Knowing what questions to ask before you have a procedure done or know how to avoid infections are two of the many ways you can educate yourself to take a more active role in your health and care. Following are recommendations on questions to ask before surgery, how to become an active member of your care team to help avoid medication errors, recommendations on speaking up for your health, as well as advice on how to help manage pain, the proper way to take medication, and preventative steps to help avoid infections.
Courtesy of the Agency for Healthcare Research and Quality (AHRQ), the following are some questions to ask your surgeon recommending a procedure:
- What operation are you recommending?
- Why do I need the operation?
- Are there alternatives to surgery?
- What are the benefits of having the operation?
- What are the risks of having the operation?
- What if I don’t have this operation?
- Where can I get a second opinion?
- What has been your experience in doing this operation?
- What kind of anesthesia will I need?
- How long will it take me to recover?
Everyone has a role in making healthcare safe—including the patient. The Speak Up program, sponsored by the Joint Commission on Accreditation of Healthcare Organizations, urges patients to get involved in their care with the following tips:
Speak up if you have questions or concerns, and if you don’t understand something, ask again. It's your body and you have a right to know.
Pay attention to the care you are receiving. Make sure that you’re getting the right treatments and medications by the right healthcare professionals. Don’t assume anything.
Educate yourself about your diagnosis, the medical tests you’re undergoing, and your treatment plans.
Ask a trusted family member or friend to be your advocate.
Know what medications you take and why you take them. Medication errors are the most common healthcare mistake.
Use a hospital, clinic, surgery center, or other type of healthcare organization that has undergone a rigorous onsite evaluation against established, state-of-the-art quality and safety standards, such as those provided by JCAHO.
Participate in all decisions about your treatment. You are the center of the healthcare team.
Medication errors account for nearly ??% of medical errors in the United States each year. You can take an active role in helping to prevent medication errors by following these simple recommendations. Learn more about medication safety here.
- Avoiding Medical Errors
- Medication Safety Pledge
- Talking about Prescriptions
- Health and Medication Guidelines
Pain Management Guidelines
Pain is an uncomfortable feeling; it’s your body’s way of sending a warning sign of danger, injury, or illness. People often feel that severe pain is something they “just have to put up with.” With current treatments, that’s no longer true. You may not be able to completely eliminate your pain, but you can work with your doctors and nurses to prevent or relieve most pain.
As a patient in our hospitals, you can expect:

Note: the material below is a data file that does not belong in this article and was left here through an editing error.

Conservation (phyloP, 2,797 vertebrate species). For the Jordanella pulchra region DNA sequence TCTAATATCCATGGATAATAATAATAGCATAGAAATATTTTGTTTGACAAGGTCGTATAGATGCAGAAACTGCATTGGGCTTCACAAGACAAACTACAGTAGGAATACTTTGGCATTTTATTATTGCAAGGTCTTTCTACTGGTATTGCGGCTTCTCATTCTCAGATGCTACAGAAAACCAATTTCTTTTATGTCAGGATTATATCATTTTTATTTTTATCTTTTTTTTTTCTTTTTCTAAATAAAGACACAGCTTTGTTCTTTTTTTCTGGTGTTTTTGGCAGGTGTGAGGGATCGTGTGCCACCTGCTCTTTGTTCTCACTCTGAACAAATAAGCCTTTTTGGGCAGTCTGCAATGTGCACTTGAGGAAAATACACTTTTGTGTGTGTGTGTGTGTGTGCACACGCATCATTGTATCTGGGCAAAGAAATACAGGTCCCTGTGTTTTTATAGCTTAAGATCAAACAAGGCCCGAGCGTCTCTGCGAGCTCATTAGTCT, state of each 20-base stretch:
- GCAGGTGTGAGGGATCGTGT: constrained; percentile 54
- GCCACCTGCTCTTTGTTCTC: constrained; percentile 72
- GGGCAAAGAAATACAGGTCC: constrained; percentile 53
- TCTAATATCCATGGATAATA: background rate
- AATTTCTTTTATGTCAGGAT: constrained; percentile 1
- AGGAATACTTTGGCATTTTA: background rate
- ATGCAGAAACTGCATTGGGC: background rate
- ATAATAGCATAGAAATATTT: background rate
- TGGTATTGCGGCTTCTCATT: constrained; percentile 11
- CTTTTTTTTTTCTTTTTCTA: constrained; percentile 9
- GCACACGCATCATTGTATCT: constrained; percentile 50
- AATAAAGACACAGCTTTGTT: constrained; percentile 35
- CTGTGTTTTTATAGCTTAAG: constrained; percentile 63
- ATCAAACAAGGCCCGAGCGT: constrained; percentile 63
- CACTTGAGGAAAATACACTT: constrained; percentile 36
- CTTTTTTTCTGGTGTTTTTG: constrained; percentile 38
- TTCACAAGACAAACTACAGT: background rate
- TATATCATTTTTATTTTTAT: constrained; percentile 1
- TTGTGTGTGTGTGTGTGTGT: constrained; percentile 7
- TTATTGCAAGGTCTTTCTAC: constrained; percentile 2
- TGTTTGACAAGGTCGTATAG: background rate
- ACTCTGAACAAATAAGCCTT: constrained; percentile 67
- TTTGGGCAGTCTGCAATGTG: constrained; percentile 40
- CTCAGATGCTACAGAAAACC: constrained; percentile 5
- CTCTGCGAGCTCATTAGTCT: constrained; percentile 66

- Information about pain and pain relief measures
- Concerned staff committed to pain prevention and management
- Health professionals who respond quickly to reports of pain
- Health professionals who believe your reports of pain
- State-of-the-art pain management
As a patient in our hospitals, we expect that you will:
- Ask your doctor or nurse what to expect regarding pain and pain management
- Discuss pain relief options with your doctor and nurse
- Work with your doctor and nurse to develop a pain management plan
- Ask for pain relief when pain first begins
- Help your doctor and nurses assess your pain
- Tell your doctor or nurse if your pain is not relieved
- Tell your doctor or nurse about any worries you have about taking pain medications
Options for Pain Control
Both drug and non-drug treatments can be successful in helping to prevent and control pain. Medications come in pills, shots, suppositories, or through tubes in your vein or back. Deep breathing, relaxation exercises, and music are a few examples of non-drug treatments. You and your doctors and nurses will decide which ones are right for you. Many people combine two or more methods to get greater relief.
Crozer staff uses pain assessment scales that help us determine how effectively we’re managing your pain relief. The doctors and nurses will ask you to choose a number from 0 to 10 that best describes your pain. For example, 0 = no pain, 5 = distressing pain, and 10 = unbearable pain.
Or, you may be asked to choose a face from a scale that best describes how you feel. For example, a smiling face = no pain; a crying face = unbearable pain. Your doctors and nurses will ask you how the pain medicine is working and may change the medicine, its dose, or its timing if you’re still having pain. Let us know how effectively we’re managing your pain. Your doctors and nurses need your help to design the best plan for you.
Diabetes, being overweight and smoking can increase the risk of infection, but there are also many ways to reduce risk. Here are some tips for avoiding infection during your stay at the hospital:
- Wash your hands carefully after handling any type of soiled material. Doing this is especially important after you have gone to the bathroom, or before you eat.
- Do not be afraid to remind doctors and nurses to wash their hands.
- If you have an intravenous catheter or any wound, keep the skin around the dressing clean and dry. Tell your nurse if the dressing works loose or gets wet. Also, let your nurse know if your catheter or drainage tube becomes loose or dislodged.
- Carefully follow your doctor’s instructions regarding breathing treatments and getting out of bed. Do not be afraid to ask for help, advice, or pain medicine.